One of the key and most difficult components of a schedule is consistency. After the adults finish their workday and come home, their homework begins. Chores like shopping, cooking, bedtime and preparing for the next day are what keep parents up late at night. We all need nourishment and plenty of rest to help us live full lives. Children need these things too. Often the difficulty comes in when there is not enough time between everyone returning home and going to bed. What I hear mostly from parents are two things: we get home so late but still want to spend time with our children so we keep them up later at night, then our children cannot fall asleep or wake up on time in the morning; or, because our children take naps at school, they are not tired and don’t fall asleep until long past our bedtime.
The first thing to do is establish a bedtime for your children and backtrack from there. Our sleep coach, Christina Gantcher*, tells us that young children do need naps during the day. Additionally, the time they go to bed at night should not be more than five (5) hours from the time they wake from their afternoon nap.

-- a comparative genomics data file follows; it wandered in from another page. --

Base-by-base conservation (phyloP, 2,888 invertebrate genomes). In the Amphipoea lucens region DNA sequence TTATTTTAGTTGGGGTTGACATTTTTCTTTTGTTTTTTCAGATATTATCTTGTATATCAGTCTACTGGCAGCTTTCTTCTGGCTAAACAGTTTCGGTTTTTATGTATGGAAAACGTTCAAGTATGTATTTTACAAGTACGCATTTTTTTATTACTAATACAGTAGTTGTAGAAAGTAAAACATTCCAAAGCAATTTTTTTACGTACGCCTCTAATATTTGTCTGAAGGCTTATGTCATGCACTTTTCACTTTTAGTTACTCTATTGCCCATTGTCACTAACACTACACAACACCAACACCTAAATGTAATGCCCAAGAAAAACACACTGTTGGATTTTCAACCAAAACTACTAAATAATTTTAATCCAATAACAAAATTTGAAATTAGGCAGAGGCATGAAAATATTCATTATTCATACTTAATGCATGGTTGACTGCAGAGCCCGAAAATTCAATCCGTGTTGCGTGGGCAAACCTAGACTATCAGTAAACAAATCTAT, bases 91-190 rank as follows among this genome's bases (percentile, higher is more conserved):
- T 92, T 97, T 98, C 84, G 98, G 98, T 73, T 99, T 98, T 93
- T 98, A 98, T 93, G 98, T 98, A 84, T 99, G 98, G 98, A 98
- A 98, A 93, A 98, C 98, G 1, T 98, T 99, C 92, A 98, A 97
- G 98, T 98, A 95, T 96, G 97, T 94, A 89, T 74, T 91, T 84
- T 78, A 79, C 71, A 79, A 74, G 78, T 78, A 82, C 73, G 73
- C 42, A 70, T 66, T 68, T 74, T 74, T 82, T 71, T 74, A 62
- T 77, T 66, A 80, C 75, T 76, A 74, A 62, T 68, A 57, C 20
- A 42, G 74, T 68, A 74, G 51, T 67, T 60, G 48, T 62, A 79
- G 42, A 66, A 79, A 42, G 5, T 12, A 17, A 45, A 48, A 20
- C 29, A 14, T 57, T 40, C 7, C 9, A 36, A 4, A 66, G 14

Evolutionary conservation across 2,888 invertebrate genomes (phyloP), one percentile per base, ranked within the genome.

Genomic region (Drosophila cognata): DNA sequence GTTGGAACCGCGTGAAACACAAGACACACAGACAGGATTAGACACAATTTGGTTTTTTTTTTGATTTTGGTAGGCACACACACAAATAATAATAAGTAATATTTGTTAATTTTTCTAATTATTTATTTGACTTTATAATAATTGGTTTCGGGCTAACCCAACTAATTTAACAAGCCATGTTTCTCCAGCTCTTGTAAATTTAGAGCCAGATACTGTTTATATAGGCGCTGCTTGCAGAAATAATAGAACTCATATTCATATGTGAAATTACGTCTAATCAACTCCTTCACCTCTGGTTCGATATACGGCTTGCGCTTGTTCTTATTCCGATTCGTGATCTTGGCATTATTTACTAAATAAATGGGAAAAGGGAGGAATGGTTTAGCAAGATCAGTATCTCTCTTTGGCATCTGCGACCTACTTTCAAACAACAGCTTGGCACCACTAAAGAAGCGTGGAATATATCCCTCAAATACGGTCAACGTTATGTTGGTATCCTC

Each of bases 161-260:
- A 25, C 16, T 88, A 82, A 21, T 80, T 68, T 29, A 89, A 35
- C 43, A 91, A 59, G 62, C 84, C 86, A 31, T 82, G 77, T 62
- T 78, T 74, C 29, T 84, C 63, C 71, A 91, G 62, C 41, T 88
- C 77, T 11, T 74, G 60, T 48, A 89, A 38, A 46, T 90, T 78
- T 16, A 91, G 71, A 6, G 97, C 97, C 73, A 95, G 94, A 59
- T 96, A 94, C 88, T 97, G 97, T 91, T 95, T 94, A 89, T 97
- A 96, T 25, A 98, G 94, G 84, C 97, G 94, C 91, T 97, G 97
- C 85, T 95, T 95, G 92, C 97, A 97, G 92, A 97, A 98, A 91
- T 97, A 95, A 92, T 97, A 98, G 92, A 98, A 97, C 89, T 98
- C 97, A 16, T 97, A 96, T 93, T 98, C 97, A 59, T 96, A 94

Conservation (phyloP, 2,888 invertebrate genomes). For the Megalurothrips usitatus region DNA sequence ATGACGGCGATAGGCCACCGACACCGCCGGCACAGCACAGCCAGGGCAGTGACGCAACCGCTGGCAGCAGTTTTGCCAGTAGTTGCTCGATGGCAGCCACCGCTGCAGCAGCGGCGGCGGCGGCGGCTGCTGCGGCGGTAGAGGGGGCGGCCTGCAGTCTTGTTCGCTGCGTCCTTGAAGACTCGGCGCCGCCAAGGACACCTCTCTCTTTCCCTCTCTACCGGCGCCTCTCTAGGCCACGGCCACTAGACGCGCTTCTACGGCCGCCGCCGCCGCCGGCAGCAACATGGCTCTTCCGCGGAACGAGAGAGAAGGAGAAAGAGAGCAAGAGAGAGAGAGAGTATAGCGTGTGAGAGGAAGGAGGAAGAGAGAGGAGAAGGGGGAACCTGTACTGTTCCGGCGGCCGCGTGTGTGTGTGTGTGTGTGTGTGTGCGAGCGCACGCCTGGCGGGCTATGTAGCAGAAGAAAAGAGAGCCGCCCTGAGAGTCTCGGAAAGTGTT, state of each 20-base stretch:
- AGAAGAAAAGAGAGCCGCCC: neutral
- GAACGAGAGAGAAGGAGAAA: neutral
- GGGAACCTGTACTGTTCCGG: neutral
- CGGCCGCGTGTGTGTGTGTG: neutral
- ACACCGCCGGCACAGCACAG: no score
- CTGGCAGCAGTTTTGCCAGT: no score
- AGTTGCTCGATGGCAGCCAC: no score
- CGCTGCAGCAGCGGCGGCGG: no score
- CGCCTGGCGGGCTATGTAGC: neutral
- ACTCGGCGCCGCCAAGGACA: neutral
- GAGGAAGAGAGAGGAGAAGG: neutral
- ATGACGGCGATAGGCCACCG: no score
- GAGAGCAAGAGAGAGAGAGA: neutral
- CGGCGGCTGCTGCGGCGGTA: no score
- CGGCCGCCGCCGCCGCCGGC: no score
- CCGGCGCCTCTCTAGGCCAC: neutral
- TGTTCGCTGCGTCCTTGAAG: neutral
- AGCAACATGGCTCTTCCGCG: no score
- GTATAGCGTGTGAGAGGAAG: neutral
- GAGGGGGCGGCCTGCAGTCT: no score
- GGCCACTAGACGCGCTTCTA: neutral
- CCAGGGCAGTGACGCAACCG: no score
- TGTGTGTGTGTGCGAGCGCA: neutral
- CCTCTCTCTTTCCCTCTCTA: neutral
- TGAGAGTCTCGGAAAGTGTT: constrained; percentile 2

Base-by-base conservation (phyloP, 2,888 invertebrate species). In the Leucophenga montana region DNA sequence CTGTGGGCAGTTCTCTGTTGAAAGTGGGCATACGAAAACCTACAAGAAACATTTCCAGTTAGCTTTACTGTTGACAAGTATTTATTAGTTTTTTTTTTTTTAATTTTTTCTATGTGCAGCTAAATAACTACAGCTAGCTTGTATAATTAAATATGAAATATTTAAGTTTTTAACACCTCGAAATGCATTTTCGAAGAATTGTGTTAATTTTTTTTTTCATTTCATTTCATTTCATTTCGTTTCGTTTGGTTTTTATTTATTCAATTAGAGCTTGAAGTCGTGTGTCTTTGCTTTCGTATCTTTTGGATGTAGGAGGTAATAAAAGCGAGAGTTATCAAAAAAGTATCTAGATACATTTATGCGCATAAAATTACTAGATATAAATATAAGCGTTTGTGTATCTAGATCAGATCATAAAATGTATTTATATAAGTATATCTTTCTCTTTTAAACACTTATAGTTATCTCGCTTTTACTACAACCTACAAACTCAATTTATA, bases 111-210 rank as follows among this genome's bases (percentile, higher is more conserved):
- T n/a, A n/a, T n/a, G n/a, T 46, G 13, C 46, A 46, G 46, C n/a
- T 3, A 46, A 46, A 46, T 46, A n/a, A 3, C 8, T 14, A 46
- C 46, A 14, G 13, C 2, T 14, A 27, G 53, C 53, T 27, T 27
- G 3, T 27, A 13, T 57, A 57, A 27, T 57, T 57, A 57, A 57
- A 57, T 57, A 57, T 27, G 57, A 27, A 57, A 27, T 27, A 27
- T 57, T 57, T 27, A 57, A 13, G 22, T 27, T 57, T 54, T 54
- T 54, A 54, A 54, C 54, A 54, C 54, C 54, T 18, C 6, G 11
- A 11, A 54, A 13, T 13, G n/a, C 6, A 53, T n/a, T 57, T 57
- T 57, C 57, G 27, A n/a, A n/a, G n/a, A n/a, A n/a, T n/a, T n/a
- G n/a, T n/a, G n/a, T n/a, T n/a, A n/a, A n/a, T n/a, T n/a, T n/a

The following chart provides a guide for the appropriate sleep time per age.
Age Night Sleep (hrs.) Daytime Sleep (hrs.) Total (hrs.)
3 months 10 5 (3 naps) 15
12 months 11.25 2.5 (2 naps) 13.75
18 months 11.25 2.25 (1 nap) 13.5
2 years 11 2 hours 13
3 years 10.5 1.5 12
4 years 10.5 1 11.5
If you start with the end goal in mind, 7:30 p.m. bedtime, you can back up everything you need to do in the hours you are home to bedtime. If you get home at 5:30, that gives your family 2 hours to eat, clean, and prepare for bed. The preparation for the next day including packing lunches can happen after the children are in bed.
A bedtime routine should be the same every evening. Dinner, wash up, brush teeth, read books and snuggle, lights out. Children do best when they can predict what comes next in their day. If you usually have time to read 3 books, then set the limit to 3 and stick with it. Your child can choose the 3 books from a group of acceptable books that you make available. This is also a great time for your older child to practice reading skills with you or siblings.
Many organized parents do the following with their children:
• cook meals ahead on the weekend, prepare cut up vegetables for dinners and have plenty of fresh fruit on hand
• include children in the selection of clothing the night before, making sure all choices are good ones (sandals and shorts are not available in winter)
• pack lunches the night before or choose the catered school lunch option
• wake up before children in the morning, shower, dress and have coffee before breakfast with family
• pack backpacks with your child the night before
• turn off all electronics an hour before bedtime
Change and organization are hard. Just chose one item that you want to change and slowly move towards it. It takes about 2 weeks for a change to become part of a routine. Don’t give up. The reward is manageable evenings and more sleep for you!